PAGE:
Discussion on divergent gas policies of Warsaw and Berlin

Looking at the recent events, it does not seem likely that cooperation between Poland and Germany on cutting monopoly undertakings of Gazprom becomes real. One of the key issue that specialists highlight is the fact that when it comes to Germany – Russia relations, it is Russia that is more interested in smooth cooperation. Even though possible disagreement would generate vast expenses for both parties, it is Russia that is more dependent on Germany. Another point in favour of the stronger position of Germany is the fact that it is Germany that is the number one economic partner for the Russians (as opposed to Poland, which is treated as one of many countries Moscow is cooperating with).


The cautious policy towards Germany may be explained by the structure of gas imports. Germany as the biggest importer of the substance in the EU obtains it from various sources, the biggest of which is Russia (annually, Germany import over 30 billion m3 of gas). Imports from Russia cover 38% of all German imports of the substance, the remaining partners are Norway (responsible for approximately 26 percent) and the Netherlands (20 percent). In Poland’s case, Russian gas comprises 60 percent of imports. It should be noted that, even though Germany’s sources of import are diversified, the continuing shrinking of resources may cause greater dependency of Berlin on Moscow. An additional problem for the Germans is the fact that our Western neighbour does not have an LNG terminal allowing for supplies of the substance by sea.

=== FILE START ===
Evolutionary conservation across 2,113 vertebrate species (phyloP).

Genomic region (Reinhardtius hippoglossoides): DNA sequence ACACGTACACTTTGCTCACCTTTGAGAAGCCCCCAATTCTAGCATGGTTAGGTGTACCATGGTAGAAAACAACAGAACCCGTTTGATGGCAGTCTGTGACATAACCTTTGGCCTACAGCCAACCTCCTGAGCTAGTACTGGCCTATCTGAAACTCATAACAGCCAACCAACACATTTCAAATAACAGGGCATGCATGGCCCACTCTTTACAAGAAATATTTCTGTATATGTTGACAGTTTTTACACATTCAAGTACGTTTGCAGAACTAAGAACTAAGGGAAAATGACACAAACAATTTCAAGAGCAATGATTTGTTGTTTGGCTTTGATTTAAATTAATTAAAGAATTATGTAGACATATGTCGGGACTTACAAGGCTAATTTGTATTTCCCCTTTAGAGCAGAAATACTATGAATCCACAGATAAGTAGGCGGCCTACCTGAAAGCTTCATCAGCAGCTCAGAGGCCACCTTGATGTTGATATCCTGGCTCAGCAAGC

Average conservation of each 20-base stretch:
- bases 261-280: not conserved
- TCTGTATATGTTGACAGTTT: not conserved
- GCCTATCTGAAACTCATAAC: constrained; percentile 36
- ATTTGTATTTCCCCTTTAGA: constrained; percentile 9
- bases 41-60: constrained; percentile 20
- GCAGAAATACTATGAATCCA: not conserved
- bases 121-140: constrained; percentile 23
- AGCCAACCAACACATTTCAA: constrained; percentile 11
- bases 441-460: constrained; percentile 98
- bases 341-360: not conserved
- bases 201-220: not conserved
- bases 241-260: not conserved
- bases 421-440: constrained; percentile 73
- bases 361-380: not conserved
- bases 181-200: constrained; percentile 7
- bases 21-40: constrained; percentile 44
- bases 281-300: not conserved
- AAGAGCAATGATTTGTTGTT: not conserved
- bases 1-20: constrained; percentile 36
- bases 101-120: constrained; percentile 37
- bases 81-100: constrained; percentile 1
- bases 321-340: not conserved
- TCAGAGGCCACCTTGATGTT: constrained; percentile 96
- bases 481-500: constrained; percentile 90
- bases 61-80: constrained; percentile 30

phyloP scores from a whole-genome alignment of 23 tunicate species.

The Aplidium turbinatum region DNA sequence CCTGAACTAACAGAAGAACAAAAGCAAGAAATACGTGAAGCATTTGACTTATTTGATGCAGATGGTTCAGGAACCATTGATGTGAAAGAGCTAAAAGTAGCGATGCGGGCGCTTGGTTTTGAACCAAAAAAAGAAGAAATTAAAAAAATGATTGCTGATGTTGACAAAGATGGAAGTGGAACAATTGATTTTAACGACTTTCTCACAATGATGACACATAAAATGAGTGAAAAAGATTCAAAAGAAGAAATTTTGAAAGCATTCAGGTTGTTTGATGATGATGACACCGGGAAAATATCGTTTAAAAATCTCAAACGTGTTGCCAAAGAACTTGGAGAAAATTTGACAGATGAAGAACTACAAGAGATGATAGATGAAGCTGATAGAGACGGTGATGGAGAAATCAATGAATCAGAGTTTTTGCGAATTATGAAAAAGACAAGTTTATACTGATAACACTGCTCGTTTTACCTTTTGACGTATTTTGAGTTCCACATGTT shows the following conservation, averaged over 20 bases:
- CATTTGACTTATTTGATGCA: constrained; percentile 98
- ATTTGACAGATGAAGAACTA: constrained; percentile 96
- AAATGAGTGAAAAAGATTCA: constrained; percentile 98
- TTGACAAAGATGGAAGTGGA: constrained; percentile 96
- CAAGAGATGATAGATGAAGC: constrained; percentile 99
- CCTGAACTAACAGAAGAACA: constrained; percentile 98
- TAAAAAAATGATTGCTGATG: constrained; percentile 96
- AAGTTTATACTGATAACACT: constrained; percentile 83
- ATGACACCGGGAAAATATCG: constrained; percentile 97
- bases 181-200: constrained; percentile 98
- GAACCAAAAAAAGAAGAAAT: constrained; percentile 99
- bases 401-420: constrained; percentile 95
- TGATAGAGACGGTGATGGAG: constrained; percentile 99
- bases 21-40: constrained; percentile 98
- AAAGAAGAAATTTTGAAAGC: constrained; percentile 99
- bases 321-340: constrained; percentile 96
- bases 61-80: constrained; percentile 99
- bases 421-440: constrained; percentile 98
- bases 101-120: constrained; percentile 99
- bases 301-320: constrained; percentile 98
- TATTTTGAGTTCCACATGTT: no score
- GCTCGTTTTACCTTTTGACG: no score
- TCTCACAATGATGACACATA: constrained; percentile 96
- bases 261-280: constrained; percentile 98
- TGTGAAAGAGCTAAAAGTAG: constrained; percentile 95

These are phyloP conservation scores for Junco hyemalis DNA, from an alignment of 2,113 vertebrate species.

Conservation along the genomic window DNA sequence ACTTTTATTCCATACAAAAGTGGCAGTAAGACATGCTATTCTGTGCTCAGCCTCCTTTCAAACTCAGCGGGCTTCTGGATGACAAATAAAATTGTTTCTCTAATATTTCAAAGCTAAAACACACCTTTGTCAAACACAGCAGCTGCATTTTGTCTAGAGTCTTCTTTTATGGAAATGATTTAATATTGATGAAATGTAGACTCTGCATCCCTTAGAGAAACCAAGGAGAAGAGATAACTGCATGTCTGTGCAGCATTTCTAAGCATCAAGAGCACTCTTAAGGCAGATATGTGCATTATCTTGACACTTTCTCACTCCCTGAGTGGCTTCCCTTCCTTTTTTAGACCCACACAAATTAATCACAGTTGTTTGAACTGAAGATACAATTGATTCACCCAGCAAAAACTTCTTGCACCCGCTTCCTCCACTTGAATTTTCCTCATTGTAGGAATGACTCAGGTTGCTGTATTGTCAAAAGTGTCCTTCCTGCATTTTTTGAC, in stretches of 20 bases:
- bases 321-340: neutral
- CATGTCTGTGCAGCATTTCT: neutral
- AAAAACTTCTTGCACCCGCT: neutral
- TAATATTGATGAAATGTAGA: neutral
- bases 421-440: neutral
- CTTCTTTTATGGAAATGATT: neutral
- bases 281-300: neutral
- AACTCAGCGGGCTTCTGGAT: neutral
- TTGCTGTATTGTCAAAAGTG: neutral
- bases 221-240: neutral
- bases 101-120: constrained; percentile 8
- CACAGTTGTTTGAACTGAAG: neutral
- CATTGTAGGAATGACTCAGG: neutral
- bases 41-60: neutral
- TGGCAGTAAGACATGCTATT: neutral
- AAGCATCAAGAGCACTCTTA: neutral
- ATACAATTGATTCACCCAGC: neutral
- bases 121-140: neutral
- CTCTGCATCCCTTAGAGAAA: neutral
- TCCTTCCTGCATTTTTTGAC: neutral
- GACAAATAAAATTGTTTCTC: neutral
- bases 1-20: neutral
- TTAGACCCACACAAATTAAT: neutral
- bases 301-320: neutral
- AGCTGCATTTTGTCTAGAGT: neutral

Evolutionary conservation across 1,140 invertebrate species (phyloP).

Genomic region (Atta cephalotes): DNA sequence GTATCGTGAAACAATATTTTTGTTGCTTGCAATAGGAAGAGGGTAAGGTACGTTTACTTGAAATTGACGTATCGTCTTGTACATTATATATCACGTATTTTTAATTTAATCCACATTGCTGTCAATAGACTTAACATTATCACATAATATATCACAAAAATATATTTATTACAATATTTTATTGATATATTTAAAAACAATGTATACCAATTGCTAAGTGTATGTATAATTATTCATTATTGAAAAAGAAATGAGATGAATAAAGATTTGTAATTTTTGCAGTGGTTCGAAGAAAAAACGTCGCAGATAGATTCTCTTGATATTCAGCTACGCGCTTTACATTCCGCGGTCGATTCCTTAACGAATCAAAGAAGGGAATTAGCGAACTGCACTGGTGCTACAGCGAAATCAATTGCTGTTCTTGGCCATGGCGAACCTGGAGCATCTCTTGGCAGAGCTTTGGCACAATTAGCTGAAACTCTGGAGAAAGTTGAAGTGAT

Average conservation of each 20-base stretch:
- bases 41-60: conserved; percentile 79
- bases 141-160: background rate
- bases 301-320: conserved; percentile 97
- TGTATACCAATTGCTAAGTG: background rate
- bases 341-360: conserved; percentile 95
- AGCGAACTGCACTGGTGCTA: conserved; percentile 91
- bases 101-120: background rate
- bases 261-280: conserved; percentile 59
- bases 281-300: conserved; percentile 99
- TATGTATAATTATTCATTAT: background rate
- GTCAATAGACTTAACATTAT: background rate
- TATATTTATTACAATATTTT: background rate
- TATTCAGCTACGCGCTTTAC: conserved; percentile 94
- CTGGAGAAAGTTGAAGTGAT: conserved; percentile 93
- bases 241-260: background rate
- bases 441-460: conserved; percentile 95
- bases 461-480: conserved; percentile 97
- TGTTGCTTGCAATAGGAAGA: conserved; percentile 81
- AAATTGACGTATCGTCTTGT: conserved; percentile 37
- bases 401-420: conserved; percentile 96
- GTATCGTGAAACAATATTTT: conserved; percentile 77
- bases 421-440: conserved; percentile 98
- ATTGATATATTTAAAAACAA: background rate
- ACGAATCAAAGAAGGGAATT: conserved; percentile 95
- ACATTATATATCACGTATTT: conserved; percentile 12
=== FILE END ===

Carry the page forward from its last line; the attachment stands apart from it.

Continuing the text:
The projected Nord Stream 2 will allow Germany become the most important European gas transmission country, as in the area near Greifswald 110 billion m3 of gas will be annually pumped into the EU transmission network. It appears that Germany place their bets on Russian gas and changing the course of their policy towards Moscow is not likely to happen. As to Germany, they are sparing with commenting on the issue of EU gas policy.


Apart from the aforementioned arguments, there is one more that may explain the current stance of Berlin, i.e. the pressure of industrialists on politicians. The industry is happy to cooperate with the Russian gas sector, and treats Gazprom as the leading supplier of fuel. It appears that in the current situation introducing a common Polish-German policy on stopping Gazprom building their monopoly in Europe is impossible.




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